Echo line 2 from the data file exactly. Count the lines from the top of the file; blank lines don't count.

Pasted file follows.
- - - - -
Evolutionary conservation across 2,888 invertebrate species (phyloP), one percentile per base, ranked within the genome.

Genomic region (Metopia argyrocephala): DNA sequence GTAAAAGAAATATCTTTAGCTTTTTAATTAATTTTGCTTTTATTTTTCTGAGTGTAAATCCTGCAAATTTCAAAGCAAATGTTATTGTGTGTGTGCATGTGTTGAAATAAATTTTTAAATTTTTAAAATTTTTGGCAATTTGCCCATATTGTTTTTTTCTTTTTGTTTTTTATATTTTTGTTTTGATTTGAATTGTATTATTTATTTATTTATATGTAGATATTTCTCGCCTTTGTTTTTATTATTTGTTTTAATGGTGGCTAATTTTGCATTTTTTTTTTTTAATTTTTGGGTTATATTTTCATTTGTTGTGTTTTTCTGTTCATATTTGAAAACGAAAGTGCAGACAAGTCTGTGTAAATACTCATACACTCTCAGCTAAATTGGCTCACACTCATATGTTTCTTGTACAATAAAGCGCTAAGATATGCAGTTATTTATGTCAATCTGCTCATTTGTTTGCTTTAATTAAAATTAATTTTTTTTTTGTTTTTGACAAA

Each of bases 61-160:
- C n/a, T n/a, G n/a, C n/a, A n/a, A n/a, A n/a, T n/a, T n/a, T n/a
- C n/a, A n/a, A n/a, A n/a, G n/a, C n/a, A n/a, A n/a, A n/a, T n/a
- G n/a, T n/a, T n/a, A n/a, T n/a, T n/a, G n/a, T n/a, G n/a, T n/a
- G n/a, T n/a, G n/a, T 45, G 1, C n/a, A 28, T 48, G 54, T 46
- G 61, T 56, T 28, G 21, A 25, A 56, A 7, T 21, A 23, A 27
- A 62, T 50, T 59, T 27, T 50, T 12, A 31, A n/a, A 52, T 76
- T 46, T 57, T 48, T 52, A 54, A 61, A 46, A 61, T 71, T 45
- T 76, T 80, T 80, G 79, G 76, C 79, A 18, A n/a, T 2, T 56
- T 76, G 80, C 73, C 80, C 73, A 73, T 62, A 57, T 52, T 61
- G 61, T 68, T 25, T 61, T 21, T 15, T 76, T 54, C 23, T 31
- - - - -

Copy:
Genomic region (Metopia argyrocephala): DNA sequence GTAAAAGAAATATCTTTAGCTTTTTAATTAATTTTGCTTTTATTTTTCTGAGTGTAAATCCTGCAAATTTCAAAGCAAATGTTATTGTGTGTGTGCATGTGTTGAAATAAATTTTTAAATTTTTAAAATTTTTGGCAATTTGCCCATATTGTTTTTTTCTTTTTGTTTTTTATATTTTTGTTTTGATTTGAATTGTATTATTTATTTATTTATATGTAGATATTTCTCGCCTTTGTTTTTATTATTTGTTTTAATGGTGGCTAATTTTGCATTTTTTTTTTTTAATTTTTGGGTTATATTTTCATTTGTTGTGTTTTTCTGTTCATATTTGAAAACGAAAGTGCAGACAAGTCTGTGTAAATACTCATACACTCTCAGCTAAATTGGCTCACACTCATATGTTTCTTGTACAATAAAGCGCTAAGATATGCAGTTATTTATGTCAATCTGCTCATTTGTTTGCTTTAATTAAAATTAATTTTTTTTTTGTTTTTGACAAA